University of Mary to Bring Professional Development Training to Tioga Community
BISMARCK, ND — What is worse than having another meeting? The answer: not being prepared for the meeting. Every professional has experienced it. It’s a free-for-all of thoughts but nothing gets resolved. A half hour to an hour passes and just like that everything about the meeting has spiraled out of control. The meeting goes around in circles without accomplishing anything. Sound familiar?
There’s a lack of organization before the meeting, no structure during the meeting, and no follow up after the meeting. Companies, no matter if they are large corporations or small mom-and-pop businesses located in metropolitan hubs or rural America, or whether they happen face-to-face in boardrooms or virtually online, it doesn’t have to be that way ever again.
The University of Mary is here to help and serve the needs of the region and beyond by providing business solutions and expertise to communities all across North Dakota. Mary is bringing professional development and training to Tioga, ND, called “Preparing and Executing Effective Meetings” through its successful Workforce Development Department. There are two one-hour trainings offered Tuesday, April 13, from 12 p.m. to 1 p.m., and then 2 p.m. to 3 p.m., at the Neset Consulting Service on 6844 State Highway 40 in Tioga.
Tioga is no different than any other community in North Dakota, or across the country for that matter. Each has workforce challenges says Dr. Martin, senior curriculum design specialist for Workforce Development Department at the University of Mary. It’s his department’s responsibility to work with community leaders to find the pain points and then address them through professional development.
“When businesses become efficient and successful, the community as a whole thrives and becomes successful,” added Martin. “With this particular training professionals will learn some tricks of the trade when it comes to running an effective meeting. Eliminating redundancies or inefficiencies is one outcome of the training. Another is enlightening participants on how to properly build an agenda, assign roles, take and disseminate information and hold people accountable to decisions being made.”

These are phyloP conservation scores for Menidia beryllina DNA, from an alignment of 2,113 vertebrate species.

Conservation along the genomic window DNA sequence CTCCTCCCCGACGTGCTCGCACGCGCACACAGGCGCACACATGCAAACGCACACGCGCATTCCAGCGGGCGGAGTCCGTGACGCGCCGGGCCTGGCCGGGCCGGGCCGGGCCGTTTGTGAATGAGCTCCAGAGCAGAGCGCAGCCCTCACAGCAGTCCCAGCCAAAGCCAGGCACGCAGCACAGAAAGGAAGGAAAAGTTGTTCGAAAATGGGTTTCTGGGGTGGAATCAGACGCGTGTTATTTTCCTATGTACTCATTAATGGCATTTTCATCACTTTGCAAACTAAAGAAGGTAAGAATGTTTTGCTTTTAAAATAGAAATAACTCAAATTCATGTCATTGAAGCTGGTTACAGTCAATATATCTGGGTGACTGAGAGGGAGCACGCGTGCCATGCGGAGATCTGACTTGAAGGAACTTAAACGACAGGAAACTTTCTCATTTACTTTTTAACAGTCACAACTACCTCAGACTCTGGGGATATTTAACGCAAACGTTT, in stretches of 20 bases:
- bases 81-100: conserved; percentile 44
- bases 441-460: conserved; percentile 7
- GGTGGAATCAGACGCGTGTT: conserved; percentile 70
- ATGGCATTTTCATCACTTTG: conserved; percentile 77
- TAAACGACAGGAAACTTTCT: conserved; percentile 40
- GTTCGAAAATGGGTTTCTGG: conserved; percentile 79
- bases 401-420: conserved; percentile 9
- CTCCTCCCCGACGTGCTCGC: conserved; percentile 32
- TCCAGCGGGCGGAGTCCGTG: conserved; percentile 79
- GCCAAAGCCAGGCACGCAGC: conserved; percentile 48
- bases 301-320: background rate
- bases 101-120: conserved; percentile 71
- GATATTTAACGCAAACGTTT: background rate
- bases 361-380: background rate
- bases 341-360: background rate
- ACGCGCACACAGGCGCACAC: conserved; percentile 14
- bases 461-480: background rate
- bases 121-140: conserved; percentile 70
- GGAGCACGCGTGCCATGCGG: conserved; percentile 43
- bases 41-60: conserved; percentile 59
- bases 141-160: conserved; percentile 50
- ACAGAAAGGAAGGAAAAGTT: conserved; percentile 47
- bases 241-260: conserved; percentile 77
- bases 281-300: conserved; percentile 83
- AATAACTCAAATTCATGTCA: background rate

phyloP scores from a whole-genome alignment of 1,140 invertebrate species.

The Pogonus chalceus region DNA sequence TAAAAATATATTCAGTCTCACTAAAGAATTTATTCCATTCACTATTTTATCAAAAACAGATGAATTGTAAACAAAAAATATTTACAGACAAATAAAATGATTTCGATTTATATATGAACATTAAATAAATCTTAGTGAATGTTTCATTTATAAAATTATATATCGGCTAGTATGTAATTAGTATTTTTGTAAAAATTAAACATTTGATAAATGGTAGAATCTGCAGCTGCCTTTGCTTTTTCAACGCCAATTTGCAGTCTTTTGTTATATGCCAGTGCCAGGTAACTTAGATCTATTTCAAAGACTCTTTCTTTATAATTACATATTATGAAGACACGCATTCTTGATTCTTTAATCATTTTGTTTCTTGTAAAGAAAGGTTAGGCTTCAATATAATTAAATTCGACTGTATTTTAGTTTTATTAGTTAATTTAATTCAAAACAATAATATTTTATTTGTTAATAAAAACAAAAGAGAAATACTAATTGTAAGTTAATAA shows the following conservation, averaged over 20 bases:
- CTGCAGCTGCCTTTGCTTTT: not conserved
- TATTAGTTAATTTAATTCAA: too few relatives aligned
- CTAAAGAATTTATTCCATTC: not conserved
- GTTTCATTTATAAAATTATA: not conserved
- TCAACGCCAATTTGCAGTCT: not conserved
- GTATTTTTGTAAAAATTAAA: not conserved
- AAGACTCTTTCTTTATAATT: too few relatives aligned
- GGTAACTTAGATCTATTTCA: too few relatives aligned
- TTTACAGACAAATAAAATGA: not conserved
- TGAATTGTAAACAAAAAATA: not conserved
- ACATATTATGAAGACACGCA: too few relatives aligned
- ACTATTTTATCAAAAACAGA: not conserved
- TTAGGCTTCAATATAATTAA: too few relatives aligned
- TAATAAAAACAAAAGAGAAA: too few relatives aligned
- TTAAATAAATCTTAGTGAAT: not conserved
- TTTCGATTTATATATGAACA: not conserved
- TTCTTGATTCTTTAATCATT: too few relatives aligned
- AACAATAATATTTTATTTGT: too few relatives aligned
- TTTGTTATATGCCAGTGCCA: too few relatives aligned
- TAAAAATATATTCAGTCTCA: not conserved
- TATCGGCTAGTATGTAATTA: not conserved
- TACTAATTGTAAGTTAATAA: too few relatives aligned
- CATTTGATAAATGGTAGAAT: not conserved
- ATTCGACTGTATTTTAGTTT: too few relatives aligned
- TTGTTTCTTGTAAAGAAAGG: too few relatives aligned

According to Booqed, an online marketplace that quantified the statistics from several research companies, workers have eight meetings per week across all employee types and company size. In addition, 41 percent of the meetings are 31 to 60 minutes and 39 percent are 16 to 30 minutes. Unfortunately, quantity doesn’t mean quality.
“The life cycle of a meeting includes preparation, execution, and post-mortem follow-up,” said Martin. “It benefits everyone who partakes in a meeting to understand the rationale behind every one of these facets. Treating everyone who partakes in a meeting with the enlightenment of the ‘why’ brings transparency to an organization and can build trust. Participants in this training will gain the tools to move away from the phenomenon of ‘meeting just to meet’ and becoming a drain on people’s time.”
The average delay per meeting for employees is 10 minutes and 40 second, equivalent to three days and two hours lost annually. Time is money. The United States wasted $399.01 billion in 2019, several times more than the second most country, Germany, at $73.66 billion.
This training will be the first in a series between University of Mary’s Workforce Development Department and the city of Tioga.